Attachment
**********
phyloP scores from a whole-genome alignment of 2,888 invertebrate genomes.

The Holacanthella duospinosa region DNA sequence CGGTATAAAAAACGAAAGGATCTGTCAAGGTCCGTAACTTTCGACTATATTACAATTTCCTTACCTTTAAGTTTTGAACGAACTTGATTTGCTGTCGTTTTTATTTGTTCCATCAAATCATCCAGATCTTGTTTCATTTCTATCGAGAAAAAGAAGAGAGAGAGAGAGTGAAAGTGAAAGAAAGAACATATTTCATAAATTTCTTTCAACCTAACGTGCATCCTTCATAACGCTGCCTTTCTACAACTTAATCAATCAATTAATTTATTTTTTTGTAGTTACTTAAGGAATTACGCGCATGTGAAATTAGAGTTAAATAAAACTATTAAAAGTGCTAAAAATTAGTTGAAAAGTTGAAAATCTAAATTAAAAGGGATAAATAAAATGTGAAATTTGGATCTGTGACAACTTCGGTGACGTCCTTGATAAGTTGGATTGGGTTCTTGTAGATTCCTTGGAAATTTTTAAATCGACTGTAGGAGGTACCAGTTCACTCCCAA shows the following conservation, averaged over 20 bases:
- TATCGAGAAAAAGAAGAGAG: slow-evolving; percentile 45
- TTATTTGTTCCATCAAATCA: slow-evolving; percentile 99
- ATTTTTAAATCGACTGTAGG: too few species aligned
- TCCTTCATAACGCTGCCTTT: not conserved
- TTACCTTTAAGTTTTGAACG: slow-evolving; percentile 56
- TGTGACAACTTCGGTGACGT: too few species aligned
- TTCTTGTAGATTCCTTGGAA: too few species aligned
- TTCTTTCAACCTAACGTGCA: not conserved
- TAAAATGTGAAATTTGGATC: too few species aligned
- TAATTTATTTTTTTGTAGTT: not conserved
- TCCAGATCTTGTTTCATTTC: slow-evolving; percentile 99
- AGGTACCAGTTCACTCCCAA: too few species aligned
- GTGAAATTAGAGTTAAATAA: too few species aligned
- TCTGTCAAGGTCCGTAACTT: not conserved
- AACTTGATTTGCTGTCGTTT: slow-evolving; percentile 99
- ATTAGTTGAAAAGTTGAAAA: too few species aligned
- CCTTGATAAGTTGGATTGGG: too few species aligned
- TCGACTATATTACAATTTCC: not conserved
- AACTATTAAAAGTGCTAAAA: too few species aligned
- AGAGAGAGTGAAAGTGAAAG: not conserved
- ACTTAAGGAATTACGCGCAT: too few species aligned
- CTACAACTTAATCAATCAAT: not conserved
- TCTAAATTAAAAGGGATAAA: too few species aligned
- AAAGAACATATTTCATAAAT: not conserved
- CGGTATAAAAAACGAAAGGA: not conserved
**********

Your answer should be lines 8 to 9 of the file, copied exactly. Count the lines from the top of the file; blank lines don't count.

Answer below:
- TGTGACAACTTCGGTGACGT: too few species aligned
- TTCTTGTAGATTCCTTGGAA: too few species aligned